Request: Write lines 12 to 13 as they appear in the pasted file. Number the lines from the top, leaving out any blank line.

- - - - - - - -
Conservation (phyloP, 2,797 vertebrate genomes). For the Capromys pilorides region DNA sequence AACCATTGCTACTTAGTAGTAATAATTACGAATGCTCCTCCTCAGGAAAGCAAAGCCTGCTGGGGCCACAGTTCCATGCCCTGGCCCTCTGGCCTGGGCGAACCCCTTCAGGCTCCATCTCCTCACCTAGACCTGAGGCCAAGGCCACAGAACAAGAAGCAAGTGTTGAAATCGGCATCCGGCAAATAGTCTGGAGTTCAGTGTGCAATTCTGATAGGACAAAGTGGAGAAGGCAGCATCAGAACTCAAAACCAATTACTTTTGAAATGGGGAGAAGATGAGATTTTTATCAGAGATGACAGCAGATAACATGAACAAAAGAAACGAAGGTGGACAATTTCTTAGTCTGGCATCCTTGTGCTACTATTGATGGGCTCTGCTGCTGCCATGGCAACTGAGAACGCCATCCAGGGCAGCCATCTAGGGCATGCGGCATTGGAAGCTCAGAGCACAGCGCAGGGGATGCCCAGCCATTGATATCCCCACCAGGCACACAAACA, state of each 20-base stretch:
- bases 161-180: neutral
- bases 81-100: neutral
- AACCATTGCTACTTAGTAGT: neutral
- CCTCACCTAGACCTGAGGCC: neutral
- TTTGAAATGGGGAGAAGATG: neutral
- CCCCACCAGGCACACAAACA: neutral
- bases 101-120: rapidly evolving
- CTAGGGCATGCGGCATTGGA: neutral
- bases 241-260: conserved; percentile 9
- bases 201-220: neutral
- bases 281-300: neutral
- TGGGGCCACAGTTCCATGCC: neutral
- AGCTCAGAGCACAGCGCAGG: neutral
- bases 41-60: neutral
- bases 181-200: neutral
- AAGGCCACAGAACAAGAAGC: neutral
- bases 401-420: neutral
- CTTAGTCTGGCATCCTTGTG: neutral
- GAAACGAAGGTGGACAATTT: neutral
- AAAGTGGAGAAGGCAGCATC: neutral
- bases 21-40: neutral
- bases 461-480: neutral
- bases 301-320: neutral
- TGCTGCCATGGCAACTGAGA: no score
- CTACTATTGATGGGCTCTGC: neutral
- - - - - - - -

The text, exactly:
- bases 281-300: neutral
- TGGGGCCACAGTTCCATGCC: neutral